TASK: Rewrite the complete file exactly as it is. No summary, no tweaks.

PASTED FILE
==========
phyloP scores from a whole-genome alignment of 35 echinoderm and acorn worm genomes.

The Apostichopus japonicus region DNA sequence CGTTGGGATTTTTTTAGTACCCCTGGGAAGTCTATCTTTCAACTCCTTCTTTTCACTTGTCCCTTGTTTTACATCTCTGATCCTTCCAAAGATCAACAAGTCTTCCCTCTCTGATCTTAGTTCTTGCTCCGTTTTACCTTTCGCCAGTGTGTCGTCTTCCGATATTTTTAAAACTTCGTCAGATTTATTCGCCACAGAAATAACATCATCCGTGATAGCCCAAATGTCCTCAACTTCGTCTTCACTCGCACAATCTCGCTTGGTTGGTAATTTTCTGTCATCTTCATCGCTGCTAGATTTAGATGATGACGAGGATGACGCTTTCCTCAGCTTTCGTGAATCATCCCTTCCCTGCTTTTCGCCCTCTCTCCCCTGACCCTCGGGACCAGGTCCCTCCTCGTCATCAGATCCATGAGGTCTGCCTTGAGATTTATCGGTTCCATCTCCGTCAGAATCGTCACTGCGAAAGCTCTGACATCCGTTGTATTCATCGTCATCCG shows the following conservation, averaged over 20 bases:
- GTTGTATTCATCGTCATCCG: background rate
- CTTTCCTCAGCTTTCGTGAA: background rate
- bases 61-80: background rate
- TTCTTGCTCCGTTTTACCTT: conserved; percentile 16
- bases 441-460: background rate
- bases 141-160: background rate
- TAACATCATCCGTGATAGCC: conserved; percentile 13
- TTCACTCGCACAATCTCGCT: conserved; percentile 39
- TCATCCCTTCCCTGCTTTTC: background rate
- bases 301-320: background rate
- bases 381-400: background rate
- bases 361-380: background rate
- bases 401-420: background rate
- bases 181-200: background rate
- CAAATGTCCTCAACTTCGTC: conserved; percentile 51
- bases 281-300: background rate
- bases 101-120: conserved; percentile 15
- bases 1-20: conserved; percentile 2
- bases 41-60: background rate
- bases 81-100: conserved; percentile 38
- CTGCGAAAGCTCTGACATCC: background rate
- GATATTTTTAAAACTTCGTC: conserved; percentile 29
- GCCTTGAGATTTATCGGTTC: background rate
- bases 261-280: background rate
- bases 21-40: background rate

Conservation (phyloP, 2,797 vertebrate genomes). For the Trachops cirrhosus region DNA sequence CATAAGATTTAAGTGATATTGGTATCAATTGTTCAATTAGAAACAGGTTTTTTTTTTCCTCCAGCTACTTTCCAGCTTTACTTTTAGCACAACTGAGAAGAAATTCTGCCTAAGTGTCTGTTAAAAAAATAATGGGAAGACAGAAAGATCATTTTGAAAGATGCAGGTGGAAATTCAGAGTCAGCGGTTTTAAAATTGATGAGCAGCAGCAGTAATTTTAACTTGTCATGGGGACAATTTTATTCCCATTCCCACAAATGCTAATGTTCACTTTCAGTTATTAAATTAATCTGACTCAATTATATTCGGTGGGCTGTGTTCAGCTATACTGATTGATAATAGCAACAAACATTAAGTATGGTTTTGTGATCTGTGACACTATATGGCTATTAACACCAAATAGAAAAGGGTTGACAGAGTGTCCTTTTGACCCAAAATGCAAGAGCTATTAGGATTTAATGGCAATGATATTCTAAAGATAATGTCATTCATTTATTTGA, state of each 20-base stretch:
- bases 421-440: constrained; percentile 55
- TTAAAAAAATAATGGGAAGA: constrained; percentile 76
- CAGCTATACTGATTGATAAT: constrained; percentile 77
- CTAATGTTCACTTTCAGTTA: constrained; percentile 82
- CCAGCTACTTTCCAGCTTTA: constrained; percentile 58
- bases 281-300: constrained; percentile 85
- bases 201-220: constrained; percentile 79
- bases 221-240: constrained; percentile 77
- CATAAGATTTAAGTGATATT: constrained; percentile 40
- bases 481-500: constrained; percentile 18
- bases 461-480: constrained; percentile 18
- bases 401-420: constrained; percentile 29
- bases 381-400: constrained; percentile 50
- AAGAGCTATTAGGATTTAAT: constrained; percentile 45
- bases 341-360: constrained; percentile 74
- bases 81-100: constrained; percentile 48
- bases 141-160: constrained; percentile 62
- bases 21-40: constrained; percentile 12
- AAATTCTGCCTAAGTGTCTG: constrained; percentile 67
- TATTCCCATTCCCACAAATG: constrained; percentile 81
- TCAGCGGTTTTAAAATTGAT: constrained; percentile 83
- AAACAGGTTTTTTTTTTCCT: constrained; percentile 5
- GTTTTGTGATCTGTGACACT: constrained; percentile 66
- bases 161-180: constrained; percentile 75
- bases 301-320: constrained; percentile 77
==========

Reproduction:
phyloP scores from a whole-genome alignment of 35 echinoderm and acorn worm genomes.

The Apostichopus japonicus region DNA sequence CGTTGGGATTTTTTTAGTACCCCTGGGAAGTCTATCTTTCAACTCCTTCTTTTCACTTGTCCCTTGTTTTACATCTCTGATCCTTCCAAAGATCAACAAGTCTTCCCTCTCTGATCTTAGTTCTTGCTCCGTTTTACCTTTCGCCAGTGTGTCGTCTTCCGATATTTTTAAAACTTCGTCAGATTTATTCGCCACAGAAATAACATCATCCGTGATAGCCCAAATGTCCTCAACTTCGTCTTCACTCGCACAATCTCGCTTGGTTGGTAATTTTCTGTCATCTTCATCGCTGCTAGATTTAGATGATGACGAGGATGACGCTTTCCTCAGCTTTCGTGAATCATCCCTTCCCTGCTTTTCGCCCTCTCTCCCCTGACCCTCGGGACCAGGTCCCTCCTCGTCATCAGATCCATGAGGTCTGCCTTGAGATTTATCGGTTCCATCTCCGTCAGAATCGTCACTGCGAAAGCTCTGACATCCGTTGTATTCATCGTCATCCG shows the following conservation, averaged over 20 bases:
- GTTGTATTCATCGTCATCCG: background rate
- CTTTCCTCAGCTTTCGTGAA: background rate
- bases 61-80: background rate
- TTCTTGCTCCGTTTTACCTT: conserved; percentile 16
- bases 441-460: background rate
- bases 141-160: background rate
- TAACATCATCCGTGATAGCC: conserved; percentile 13
- TTCACTCGCACAATCTCGCT: conserved; percentile 39
- TCATCCCTTCCCTGCTTTTC: background rate
- bases 301-320: background rate
- bases 381-400: background rate
- bases 361-380: background rate
- bases 401-420: background rate
- bases 181-200: background rate
- CAAATGTCCTCAACTTCGTC: conserved; percentile 51
- bases 281-300: background rate
- bases 101-120: conserved; percentile 15
- bases 1-20: conserved; percentile 2
- bases 41-60: background rate
- bases 81-100: conserved; percentile 38
- CTGCGAAAGCTCTGACATCC: background rate
- GATATTTTTAAAACTTCGTC: conserved; percentile 29
- GCCTTGAGATTTATCGGTTC: background rate
- bases 261-280: background rate
- bases 21-40: background rate

Conservation (phyloP, 2,797 vertebrate genomes). For the Trachops cirrhosus region DNA sequence CATAAGATTTAAGTGATATTGGTATCAATTGTTCAATTAGAAACAGGTTTTTTTTTTCCTCCAGCTACTTTCCAGCTTTACTTTTAGCACAACTGAGAAGAAATTCTGCCTAAGTGTCTGTTAAAAAAATAATGGGAAGACAGAAAGATCATTTTGAAAGATGCAGGTGGAAATTCAGAGTCAGCGGTTTTAAAATTGATGAGCAGCAGCAGTAATTTTAACTTGTCATGGGGACAATTTTATTCCCATTCCCACAAATGCTAATGTTCACTTTCAGTTATTAAATTAATCTGACTCAATTATATTCGGTGGGCTGTGTTCAGCTATACTGATTGATAATAGCAACAAACATTAAGTATGGTTTTGTGATCTGTGACACTATATGGCTATTAACACCAAATAGAAAAGGGTTGACAGAGTGTCCTTTTGACCCAAAATGCAAGAGCTATTAGGATTTAATGGCAATGATATTCTAAAGATAATGTCATTCATTTATTTGA, state of each 20-base stretch:
- bases 421-440: constrained; percentile 55
- TTAAAAAAATAATGGGAAGA: constrained; percentile 76
- CAGCTATACTGATTGATAAT: constrained; percentile 77
- CTAATGTTCACTTTCAGTTA: constrained; percentile 82
- CCAGCTACTTTCCAGCTTTA: constrained; percentile 58
- bases 281-300: constrained; percentile 85
- bases 201-220: constrained; percentile 79
- bases 221-240: constrained; percentile 77
- CATAAGATTTAAGTGATATT: constrained; percentile 40
- bases 481-500: constrained; percentile 18
- bases 461-480: constrained; percentile 18
- bases 401-420: constrained; percentile 29
- bases 381-400: constrained; percentile 50
- AAGAGCTATTAGGATTTAAT: constrained; percentile 45
- bases 341-360: constrained; percentile 74
- bases 81-100: constrained; percentile 48
- bases 141-160: constrained; percentile 62
- bases 21-40: constrained; percentile 12
- AAATTCTGCCTAAGTGTCTG: constrained; percentile 67
- TATTCCCATTCCCACAAATG: constrained; percentile 81
- TCAGCGGTTTTAAAATTGAT: constrained; percentile 83
- AAACAGGTTTTTTTTTTCCT: constrained; percentile 5
- GTTTTGTGATCTGTGACACT: constrained; percentile 66
- bases 161-180: constrained; percentile 75
- bases 301-320: constrained; percentile 77